An important clarification from Senator Rand Paul, who made headlines for a rare talking filibuster challenging Barack Obama to explain the difference between using drones against American citizens overseas and using them in the United States. Neil Cavuto asked Paul about the distinction yesterday in light of the manhunt for American citizen Dzhokhar Tsarnaev on Friday, in which a drone or two with real-time infrared downlook capabilities above Watertown might have saved a little time. Paul told Cavuto that this wasn’t the use to which he objected:
“If there’s a killer on the loose in a neighborhood, I’m not against drones being used to search them out, heat-seeking devices being used, I’m all for law enforcement,” Paul said on Fox Business Network’s Cavuto last night. “I’m just not for surveillance when there’s no probable cause that a crime’s being committed.”
“Here’s the distinction, Neil, I’ve never argued against any technology being used when you have an imminent threat, active crime going on,” he added.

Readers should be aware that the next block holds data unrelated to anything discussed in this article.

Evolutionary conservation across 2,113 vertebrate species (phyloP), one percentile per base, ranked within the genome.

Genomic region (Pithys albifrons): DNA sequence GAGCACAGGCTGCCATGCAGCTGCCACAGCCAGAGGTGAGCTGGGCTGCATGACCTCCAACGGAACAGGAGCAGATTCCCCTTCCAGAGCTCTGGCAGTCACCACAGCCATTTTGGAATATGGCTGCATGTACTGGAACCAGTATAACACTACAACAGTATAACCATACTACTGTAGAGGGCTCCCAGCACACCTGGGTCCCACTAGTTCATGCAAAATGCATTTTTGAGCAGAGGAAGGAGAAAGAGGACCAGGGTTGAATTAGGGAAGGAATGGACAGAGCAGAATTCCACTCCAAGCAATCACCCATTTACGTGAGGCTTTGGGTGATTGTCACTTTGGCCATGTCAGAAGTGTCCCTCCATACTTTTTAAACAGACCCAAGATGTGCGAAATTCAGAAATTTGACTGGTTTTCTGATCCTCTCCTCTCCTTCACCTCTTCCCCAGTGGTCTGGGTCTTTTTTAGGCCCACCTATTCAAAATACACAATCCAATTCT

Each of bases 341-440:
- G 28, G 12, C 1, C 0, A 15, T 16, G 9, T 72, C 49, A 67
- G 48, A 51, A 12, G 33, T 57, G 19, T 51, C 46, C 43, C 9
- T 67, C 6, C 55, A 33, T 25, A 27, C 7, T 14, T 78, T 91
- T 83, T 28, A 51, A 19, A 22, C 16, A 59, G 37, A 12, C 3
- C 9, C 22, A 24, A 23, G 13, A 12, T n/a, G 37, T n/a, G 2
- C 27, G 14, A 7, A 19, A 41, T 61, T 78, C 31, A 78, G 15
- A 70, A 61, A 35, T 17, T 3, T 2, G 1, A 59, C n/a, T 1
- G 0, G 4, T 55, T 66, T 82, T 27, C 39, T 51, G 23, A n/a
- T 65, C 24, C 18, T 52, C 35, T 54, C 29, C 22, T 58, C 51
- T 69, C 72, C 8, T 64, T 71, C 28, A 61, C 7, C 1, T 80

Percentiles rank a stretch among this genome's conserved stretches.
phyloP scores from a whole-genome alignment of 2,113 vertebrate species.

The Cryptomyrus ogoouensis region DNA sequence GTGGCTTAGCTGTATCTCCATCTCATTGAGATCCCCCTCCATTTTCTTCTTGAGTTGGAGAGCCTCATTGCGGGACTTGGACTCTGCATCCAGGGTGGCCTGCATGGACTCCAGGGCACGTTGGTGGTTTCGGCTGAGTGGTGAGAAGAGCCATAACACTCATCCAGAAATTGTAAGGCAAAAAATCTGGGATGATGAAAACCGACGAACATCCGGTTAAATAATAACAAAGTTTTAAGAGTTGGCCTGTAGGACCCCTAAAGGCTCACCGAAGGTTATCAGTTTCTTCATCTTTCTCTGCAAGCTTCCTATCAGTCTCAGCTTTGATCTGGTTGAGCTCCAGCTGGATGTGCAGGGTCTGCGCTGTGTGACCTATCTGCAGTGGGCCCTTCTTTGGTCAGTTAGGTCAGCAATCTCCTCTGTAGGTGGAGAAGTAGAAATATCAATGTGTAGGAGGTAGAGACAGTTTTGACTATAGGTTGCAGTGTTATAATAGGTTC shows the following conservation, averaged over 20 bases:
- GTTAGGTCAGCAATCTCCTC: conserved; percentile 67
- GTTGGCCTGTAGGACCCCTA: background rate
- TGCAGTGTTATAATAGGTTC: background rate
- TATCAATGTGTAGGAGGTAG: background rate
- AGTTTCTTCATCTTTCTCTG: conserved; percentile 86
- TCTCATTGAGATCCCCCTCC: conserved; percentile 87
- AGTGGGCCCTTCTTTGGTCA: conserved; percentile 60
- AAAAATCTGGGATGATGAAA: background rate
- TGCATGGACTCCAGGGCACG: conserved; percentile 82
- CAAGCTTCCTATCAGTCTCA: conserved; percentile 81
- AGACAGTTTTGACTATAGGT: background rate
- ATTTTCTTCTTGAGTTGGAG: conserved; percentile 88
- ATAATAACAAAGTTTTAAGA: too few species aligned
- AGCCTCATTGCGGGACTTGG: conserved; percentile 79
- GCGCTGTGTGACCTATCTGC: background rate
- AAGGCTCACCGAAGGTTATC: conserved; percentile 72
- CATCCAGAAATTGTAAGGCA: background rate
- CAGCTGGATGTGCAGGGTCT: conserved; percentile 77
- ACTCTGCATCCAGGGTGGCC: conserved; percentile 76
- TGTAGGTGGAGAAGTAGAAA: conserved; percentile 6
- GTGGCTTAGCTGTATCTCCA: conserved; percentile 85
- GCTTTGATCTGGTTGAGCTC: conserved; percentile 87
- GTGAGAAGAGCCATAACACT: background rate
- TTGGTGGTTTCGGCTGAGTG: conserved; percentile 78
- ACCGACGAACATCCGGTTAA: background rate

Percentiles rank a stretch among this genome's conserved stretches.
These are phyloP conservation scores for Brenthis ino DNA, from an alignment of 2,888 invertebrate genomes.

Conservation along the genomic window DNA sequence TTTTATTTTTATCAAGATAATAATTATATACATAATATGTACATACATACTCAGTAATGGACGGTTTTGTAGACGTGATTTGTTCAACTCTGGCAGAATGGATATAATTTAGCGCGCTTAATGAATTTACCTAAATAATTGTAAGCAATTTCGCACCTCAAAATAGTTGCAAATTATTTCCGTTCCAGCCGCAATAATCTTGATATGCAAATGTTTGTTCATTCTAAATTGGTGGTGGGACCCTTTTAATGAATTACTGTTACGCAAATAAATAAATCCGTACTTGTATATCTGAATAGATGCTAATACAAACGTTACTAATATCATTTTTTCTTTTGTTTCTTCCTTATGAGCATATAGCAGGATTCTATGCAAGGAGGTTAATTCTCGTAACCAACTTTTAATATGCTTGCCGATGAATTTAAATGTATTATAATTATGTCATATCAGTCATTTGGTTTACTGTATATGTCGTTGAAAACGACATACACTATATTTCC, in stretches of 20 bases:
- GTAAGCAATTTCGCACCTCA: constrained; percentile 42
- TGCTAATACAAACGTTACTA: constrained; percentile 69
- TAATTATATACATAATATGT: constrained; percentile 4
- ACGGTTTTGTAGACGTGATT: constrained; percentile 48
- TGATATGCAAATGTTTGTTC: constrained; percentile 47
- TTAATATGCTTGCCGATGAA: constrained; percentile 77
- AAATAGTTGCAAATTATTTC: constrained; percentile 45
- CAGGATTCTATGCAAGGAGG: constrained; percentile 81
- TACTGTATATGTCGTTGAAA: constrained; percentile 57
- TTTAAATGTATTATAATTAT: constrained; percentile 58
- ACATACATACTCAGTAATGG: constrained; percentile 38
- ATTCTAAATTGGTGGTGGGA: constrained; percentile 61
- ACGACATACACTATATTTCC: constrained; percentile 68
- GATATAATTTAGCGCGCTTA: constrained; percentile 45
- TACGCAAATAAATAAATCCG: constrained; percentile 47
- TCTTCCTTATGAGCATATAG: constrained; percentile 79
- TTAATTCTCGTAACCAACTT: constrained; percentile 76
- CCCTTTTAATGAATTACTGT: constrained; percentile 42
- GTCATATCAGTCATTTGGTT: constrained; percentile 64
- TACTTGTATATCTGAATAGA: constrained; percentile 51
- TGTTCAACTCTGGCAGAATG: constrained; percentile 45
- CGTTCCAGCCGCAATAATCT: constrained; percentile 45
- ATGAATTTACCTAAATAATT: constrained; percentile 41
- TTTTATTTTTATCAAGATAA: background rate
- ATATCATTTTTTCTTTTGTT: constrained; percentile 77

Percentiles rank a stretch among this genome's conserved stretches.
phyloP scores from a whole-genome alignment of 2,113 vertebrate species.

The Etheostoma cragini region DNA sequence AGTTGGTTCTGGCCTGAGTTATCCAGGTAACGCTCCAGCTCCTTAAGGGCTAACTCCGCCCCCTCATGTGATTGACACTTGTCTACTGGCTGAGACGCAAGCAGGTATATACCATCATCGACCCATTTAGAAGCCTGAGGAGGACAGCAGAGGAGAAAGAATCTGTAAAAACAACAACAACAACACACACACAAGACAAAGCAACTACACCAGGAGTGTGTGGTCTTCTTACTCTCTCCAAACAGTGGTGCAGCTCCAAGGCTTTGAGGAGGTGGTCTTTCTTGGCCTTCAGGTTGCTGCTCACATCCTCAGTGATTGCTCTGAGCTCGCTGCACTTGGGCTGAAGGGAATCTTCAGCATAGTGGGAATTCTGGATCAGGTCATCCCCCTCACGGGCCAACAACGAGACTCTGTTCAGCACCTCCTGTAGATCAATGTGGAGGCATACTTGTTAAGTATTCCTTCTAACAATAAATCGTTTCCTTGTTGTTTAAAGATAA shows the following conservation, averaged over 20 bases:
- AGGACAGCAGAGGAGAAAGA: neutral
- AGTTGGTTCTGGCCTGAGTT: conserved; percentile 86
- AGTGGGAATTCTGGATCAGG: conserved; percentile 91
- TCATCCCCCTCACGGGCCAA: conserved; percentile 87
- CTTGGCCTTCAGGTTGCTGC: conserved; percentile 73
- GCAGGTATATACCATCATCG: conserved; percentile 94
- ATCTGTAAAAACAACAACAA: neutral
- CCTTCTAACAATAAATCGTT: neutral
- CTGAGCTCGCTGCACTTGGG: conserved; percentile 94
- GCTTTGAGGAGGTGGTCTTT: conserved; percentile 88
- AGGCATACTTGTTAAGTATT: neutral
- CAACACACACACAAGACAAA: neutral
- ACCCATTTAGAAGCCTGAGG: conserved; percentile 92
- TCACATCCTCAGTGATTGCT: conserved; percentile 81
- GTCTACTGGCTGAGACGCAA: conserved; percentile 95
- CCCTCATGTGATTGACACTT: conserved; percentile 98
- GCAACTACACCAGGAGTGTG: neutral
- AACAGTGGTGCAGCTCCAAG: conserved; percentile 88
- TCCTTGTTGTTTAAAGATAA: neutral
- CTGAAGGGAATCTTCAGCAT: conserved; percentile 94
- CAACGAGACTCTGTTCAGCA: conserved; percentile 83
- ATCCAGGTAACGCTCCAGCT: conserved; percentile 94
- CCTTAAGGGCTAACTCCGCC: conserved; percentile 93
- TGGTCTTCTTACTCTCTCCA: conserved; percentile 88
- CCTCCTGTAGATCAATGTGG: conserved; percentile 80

Actually, I thought that distinction was pretty clear all along. The police have used helicopters for decades to track suspects on the run from law enforcement, and haven’t been shy about using the latest surveillance technology in the air or on the ground. Case law has long allowed that kind of aerial surveillance, especially for open areas outside of houses, even in back yards. The only difference is in the aerial platform and whether a pilot is along for the ride.
The question Paul wanted answered was not about surveillance but about offensive operations – ie, a targeted strike on an American citizen, such as the one that killed al-Qaeda leader and American citizen Anwar al-Awlaki. If the White House felt free to drop a bomb on Awlaki in Yemen for being a terrorist, would they have given the green light to do so on Tsarnaev if he had just been in the planning stages of another attack? Before one shrugs that off as fantasy, remember that Tsarnaev was considered extremely dangerous and suspected of wearing a suicide vest. Also consider that it took days for the White House to finally answer the question in the negative. That was the right answer, but the delay certainly doesn’t produce much confidence in the White House’s understanding of Paul’s distinction.